The bridge at Rabbi Shimon Bar Yochai’s grave
The bridge at Rabbi Shimon Bar Yochai’s grave on Mount Meron in the Galilee being demolished, Jan. 19, 2012. Photo by Yaron Kaminski
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A bridge built illegally at the grave of Rabbi Shimon Bar Yochai was demolished without incident on Thursday.

Some 100 policemen came to guard the operation, fearing violent ultra-Orthodox protests, but no demonstrators showed up and the demolition was completed in an hour.

The bridge was built to enable cohanim, members of the Jewish priestly caste, to access the popular site without passing a burial cave located on the regular path and thereby violating the religious prohibition against cohanim coming into contact with a dead body.

It was built without the necessary permits - even though the state encouraged its construction and even committed to paying half the NIS 500,000 cost.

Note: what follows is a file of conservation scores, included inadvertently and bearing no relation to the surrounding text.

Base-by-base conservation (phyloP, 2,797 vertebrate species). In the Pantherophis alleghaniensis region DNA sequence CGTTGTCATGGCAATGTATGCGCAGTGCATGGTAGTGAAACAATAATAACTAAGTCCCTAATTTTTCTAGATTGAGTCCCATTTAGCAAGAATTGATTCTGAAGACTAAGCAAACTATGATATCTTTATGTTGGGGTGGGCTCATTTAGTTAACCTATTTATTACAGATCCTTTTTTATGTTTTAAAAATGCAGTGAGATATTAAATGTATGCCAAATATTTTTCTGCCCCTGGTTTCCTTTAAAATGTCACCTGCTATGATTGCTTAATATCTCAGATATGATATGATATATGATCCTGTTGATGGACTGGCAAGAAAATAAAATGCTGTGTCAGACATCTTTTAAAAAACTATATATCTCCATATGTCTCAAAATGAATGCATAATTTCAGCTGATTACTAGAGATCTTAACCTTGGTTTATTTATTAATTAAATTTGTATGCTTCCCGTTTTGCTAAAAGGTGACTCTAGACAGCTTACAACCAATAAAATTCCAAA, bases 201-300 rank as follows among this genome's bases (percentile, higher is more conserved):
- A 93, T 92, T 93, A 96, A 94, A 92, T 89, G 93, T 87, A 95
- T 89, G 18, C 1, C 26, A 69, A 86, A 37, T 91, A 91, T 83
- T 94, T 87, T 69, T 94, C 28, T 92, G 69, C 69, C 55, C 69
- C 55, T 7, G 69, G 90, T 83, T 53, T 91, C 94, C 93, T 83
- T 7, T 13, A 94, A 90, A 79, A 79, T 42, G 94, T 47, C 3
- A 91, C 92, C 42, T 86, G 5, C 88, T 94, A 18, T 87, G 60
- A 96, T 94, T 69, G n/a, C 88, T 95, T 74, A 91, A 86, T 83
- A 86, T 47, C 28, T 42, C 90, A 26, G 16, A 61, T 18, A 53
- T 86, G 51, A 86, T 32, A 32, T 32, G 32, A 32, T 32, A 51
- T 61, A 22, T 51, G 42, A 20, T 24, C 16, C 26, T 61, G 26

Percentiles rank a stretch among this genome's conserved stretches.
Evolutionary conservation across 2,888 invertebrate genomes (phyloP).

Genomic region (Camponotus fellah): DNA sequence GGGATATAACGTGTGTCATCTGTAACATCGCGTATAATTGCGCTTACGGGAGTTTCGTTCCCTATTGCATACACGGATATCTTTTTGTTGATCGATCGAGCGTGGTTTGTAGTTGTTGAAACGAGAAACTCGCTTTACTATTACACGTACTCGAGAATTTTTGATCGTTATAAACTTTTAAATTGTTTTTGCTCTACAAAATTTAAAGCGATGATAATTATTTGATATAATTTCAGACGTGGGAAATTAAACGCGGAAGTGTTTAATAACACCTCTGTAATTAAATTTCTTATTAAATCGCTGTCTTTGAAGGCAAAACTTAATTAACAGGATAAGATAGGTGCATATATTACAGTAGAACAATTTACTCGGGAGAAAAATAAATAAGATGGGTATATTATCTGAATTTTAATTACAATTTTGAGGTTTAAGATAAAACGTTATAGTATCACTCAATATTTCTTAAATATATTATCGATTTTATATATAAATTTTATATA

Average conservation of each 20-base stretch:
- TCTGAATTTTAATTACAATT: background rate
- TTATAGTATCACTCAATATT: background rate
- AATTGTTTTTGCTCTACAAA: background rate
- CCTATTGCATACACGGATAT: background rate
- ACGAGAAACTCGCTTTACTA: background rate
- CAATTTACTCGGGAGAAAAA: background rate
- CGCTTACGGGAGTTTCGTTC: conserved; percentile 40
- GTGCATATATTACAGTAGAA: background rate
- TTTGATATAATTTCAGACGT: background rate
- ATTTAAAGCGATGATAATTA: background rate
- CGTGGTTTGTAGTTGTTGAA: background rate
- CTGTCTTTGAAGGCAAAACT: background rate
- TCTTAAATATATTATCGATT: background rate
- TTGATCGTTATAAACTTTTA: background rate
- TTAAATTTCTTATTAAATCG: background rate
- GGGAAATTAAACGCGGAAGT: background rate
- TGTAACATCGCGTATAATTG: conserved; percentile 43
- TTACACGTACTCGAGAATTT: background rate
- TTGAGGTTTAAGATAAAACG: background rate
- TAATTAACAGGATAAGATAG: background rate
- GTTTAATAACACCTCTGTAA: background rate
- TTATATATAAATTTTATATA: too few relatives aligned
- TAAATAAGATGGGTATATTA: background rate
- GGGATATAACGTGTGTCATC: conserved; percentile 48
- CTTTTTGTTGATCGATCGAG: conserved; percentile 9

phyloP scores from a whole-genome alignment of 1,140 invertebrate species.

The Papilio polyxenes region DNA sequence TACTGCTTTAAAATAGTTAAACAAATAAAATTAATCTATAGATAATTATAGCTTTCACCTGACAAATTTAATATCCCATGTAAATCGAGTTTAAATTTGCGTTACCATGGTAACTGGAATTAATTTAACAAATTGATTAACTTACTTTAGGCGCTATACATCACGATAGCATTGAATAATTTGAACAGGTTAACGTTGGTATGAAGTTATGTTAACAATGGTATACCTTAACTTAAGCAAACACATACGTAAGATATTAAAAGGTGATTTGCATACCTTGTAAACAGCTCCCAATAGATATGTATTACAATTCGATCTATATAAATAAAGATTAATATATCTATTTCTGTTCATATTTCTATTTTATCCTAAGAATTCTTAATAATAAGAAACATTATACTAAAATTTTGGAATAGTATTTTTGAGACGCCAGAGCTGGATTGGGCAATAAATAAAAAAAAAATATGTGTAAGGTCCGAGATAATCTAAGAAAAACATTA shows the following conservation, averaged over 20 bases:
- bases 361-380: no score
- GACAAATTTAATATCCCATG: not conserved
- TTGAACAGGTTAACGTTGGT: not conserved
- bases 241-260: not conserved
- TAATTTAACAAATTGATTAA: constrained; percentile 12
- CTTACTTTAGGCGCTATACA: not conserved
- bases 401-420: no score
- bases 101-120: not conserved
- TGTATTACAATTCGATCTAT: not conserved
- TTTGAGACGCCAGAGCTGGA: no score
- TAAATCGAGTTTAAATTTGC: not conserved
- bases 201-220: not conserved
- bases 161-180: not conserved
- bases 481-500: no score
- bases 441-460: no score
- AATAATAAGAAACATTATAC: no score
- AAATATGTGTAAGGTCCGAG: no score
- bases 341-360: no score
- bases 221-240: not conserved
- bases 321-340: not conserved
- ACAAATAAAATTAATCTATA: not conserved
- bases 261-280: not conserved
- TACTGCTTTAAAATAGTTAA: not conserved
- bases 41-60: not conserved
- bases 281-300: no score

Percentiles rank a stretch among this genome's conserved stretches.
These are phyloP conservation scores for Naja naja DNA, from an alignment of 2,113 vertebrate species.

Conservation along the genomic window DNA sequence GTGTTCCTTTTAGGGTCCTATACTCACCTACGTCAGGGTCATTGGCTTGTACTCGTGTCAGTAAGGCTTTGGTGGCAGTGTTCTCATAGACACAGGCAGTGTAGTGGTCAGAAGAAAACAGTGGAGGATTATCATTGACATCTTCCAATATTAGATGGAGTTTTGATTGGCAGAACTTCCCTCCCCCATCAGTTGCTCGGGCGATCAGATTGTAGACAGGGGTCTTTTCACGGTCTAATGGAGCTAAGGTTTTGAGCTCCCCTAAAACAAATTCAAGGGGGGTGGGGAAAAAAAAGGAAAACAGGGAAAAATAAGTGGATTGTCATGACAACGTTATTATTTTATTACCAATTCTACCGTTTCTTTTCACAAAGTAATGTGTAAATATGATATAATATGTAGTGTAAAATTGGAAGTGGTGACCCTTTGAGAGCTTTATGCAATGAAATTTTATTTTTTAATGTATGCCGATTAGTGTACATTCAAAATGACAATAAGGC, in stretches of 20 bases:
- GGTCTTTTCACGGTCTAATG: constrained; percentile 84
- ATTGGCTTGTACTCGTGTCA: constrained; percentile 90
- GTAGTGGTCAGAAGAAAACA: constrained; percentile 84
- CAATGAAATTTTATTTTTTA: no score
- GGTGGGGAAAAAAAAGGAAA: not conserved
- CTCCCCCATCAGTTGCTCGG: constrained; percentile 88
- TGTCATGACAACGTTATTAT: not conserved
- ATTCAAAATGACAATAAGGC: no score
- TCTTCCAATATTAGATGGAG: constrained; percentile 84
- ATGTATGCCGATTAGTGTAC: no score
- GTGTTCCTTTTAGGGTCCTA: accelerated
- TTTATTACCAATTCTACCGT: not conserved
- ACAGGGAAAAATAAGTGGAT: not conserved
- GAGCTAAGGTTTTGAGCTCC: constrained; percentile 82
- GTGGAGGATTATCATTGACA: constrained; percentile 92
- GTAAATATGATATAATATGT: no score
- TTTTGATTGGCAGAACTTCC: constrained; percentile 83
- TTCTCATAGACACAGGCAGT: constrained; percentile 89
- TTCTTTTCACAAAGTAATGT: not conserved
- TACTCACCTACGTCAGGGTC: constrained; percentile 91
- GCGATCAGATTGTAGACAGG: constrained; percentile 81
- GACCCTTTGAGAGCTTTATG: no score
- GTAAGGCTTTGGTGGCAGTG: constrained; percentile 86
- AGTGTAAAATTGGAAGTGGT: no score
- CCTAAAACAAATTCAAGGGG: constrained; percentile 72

The 300-meter long bridge was built from the rear of the grave along the side of the hill and the Meron Stream. The traditional route for the Cohanim was ruled out two and a half years ago when a Hassidic sect claimed the old path passed by ancient burial caves.

The Merom Galil Local Planning and Building Committee ordered the bridge destroyed as it was built without proper approval.

The state's participation in building the bridge received widespread coverage in ultra-Orthodox newspapers. The reports emphasized the cooperation between the state and the Hassidic sect Toldot Avraham Yitzhak, which demanded the building of the bridge. A petition to the Safed Magistrate's Court by the Hassidic group and 12 cohanim against the demolition order was rejected in mid-December.